Last week we attended the burial of a dear sister. For many years she had been in our gathering, and was indeed the mother, grandmother or great-grandmother of several in our company. A couple of years ago she moved to be close to one of her daughters, so we had to travel to Scotland to be at the occasion. I will not give her name: she would not have Many who know me personally know who I am referring to.
Like the prophetess Deborah, she was a mother in Israel. For me she was one to whom you could go with any problem. If you needed some advice, she had it – and if she had a word from the Lord for you, she gave it. She was not afraid to speak her mind. We missed her, but she was always available by phone. Now she is not: she is with Christ which is far better.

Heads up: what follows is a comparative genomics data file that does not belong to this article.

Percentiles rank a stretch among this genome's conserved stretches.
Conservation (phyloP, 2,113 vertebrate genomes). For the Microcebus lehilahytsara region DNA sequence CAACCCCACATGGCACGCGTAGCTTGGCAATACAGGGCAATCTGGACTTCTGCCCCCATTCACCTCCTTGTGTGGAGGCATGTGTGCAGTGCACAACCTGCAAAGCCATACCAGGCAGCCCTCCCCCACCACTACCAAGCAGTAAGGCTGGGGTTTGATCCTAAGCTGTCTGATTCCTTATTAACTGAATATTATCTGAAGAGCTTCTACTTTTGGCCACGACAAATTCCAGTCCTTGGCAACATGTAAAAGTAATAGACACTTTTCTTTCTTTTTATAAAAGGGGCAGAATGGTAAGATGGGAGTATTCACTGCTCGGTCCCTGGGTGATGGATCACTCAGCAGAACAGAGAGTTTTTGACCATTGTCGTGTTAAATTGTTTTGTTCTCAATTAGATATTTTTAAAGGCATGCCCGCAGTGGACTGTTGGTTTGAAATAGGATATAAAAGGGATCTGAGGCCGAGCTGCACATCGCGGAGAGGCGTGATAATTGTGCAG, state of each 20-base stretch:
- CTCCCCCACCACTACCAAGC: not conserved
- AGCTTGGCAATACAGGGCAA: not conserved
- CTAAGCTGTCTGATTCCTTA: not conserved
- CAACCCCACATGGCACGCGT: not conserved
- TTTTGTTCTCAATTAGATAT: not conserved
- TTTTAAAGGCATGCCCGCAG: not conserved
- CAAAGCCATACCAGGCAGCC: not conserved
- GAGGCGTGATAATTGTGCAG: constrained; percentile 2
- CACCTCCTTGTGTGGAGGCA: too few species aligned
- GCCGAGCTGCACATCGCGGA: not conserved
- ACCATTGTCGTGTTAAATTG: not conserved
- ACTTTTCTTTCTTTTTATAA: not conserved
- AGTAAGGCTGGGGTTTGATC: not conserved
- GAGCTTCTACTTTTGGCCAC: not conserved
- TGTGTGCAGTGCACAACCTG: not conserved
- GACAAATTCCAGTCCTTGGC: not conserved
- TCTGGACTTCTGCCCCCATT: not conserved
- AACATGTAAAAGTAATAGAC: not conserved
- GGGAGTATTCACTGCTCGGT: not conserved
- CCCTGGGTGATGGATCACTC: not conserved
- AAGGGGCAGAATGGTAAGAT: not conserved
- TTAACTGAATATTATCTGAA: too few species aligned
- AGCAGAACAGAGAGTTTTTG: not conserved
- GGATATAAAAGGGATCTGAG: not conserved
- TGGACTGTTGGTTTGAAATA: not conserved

Deborah was a leader, a judge. That would not have been normal. You would have expected a man to hold that position. Perhaps there was not a man in Israel who had the qualifications. There was Barak, but he lacked faith and was timid. She encouraged him, and there was a victory.
I raise the question – How many mothers in Israel are there? I even said, ‘Are there any left?’ Maybe that is lack of faith on my part. Maybe part of the reason is that her generation had to face the hardships of the second world war. Those of us who were born at the end of the war or afterwards did not, and really we have had things pretty easy.
This is a greatly needed service. Paul talked about being a nursing mother, normally a service for a sister. Gifted brothers have the public services of preaching the gospel and serving in ministry. Prophecy, or the ability to bring God’s mind into a situation, is a gift, open to all. But it has a particular effect when vested in a sister. She does not give a word publicly, but gets near, like a mother, one-to-one. Indeed it is a greater gift according to 1 Cor 14:5.
May there be more mothers in Israel.